I am pretty certain I spent a rainy afternoon in your place several years back (just passing through). It was a very nice room, and I can certainly understand your success based on my experience.
It’s pretty hard to pass through here! We are over an hour away from the nearest interstate highway - located north of I-40, west of I-77 and southeast of I-81.
 

Biloxi Boy

Man With A Golden Arm
Its those damn two lane black tops, again. You don't get to see much from an interstate. For example, I've driven the Parkway/Skyway at least six times in my lifetime. When I go Northeast, I hit the Natchez Trace asap. Costs a few hours but . . .
 

garczar

AzB Silver Member
Silver Member
A place from my dreams. If we locate enough of these gems, I feel another road trip coming on.
VERY few are left. The owners may have died off or rent got too high or the city/town just changed. Booches has survived mostly because Columbia is a college town (U of Mo.) and most of their business is selling burgers(classic semi-greasy burger btw) to students.
 

Lawnboy77

AzB Silver Member
Silver Member
Our local pool hall, three tables, in a town of 2000, closed in the late 70’s, maybe early 80’s. I went away to college and it was closed when I returned. I have tried to find pictures of it and have had no success. There are no halls in my area from the 60’s, that have survived. Sad


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The same story here, except my old pool hall in rural Kentucky opened in the 20's, or 30's and I think closed in the mid 90. Practically all small towns had a hall like that. It was where the tobacco workers and the local boys would congregate on rainy days. On Saturdays it was the place to be, while the wives and kids went to the town square to shop, the husbands and older boys went to the pool hall to socialize, eat a famous cheeseburger, wash it down with a Ski Cola, and last but not least, get in on a little high stakes rotation on the front table. (LOL Hey it was high stakes for a kid cutting lawns at 4 bucks a pop).
 

Biloxi Boy

Man With A Golden Arm
. . . Booches has survived mostly because Columbia is a college town (U of Mo.) and most of their business is selling burgers . . .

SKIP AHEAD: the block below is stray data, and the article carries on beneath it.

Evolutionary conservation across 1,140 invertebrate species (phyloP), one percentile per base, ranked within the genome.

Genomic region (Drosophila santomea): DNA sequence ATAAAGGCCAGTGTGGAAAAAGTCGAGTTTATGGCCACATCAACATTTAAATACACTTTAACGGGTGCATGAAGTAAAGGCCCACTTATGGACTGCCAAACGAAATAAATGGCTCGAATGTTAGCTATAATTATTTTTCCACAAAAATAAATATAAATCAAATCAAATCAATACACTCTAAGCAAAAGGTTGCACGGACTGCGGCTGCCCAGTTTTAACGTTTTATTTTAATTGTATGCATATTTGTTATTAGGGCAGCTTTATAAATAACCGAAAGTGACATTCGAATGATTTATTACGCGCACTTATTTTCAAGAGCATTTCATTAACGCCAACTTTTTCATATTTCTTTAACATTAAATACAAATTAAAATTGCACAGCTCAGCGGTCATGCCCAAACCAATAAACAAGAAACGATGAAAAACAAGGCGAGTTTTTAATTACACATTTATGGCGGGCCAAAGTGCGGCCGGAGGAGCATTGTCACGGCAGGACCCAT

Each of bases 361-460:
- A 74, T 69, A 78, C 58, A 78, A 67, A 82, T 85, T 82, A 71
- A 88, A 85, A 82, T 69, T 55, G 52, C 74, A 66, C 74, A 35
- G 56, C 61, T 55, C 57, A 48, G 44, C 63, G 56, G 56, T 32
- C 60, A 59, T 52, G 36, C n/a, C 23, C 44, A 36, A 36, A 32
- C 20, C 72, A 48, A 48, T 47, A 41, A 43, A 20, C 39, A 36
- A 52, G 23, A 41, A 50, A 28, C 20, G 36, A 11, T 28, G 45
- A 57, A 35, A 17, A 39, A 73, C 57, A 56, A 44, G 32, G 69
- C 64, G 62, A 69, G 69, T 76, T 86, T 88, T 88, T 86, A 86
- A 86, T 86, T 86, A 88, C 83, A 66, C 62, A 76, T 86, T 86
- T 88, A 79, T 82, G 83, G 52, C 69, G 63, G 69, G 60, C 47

Whatever it takes. Doing the math on table rates should convince anyone that pool alone cannot float the boat. Pool brings them in and keeps them there, but food and alcohol seem to pay the bills. The only other viable model that comes to mind is a "private club" a la Ideologist's place.
 

garczar

AzB Silver Member
Silver Member
The same story here, except my old pool hall in rural Kentucky opened in the 20's, or 30's and I think closed in the mid 90. Practically all small towns had a hall like that. It was where the tobacco workers and the local boys would congregate on rainy days. On Saturdays it was the place to be, while the wives and kids went to the town square to shop, the husbands and older boys went to the pool hall to socialize, eat a famous cheeseburger, wash it down with a Ski Cola, and last but not least, get in on a little high stakes rotation on the front table. (LOL Hey it was high stakes for a kid cutting lawns at 4 bucks a pop).
"Dumas Walker' ;)
 

Welder84

AzB Silver Member
Silver Member
We opened in 1996 and are still going - 10 tables in a rural market, although this is a tourist area in the mountains, which helps. We don’t have alcohol, but our food and beverage operation amounts to 90+% of our sales.

A majority of our customers have never once played pool here - roughly half of that being take-out orders. If it weren’t for that, we would never have made it.

All the old time pool rooms in smaller towns in western NC ( virtually all of them had one or more rooms) have all closed up to my knowledge, without exception.
I used to stop in to the old room in Roanoke Rapids among others. Ran into Y. Chapman once.
 

garczar

AzB Silver Member
Silver Member
Whatever it takes. Doing the math on table rates should convince anyone that pool alone cannot float the boat. Pool brings them in and keeps them there, but food and alcohol seem to pay the bills. The only other viable model that comes to mind is a "private club" a la Ideologist's place.
A lot of people who frequent Booches never go in the back to play. They have no idea the treasure trove of tables there.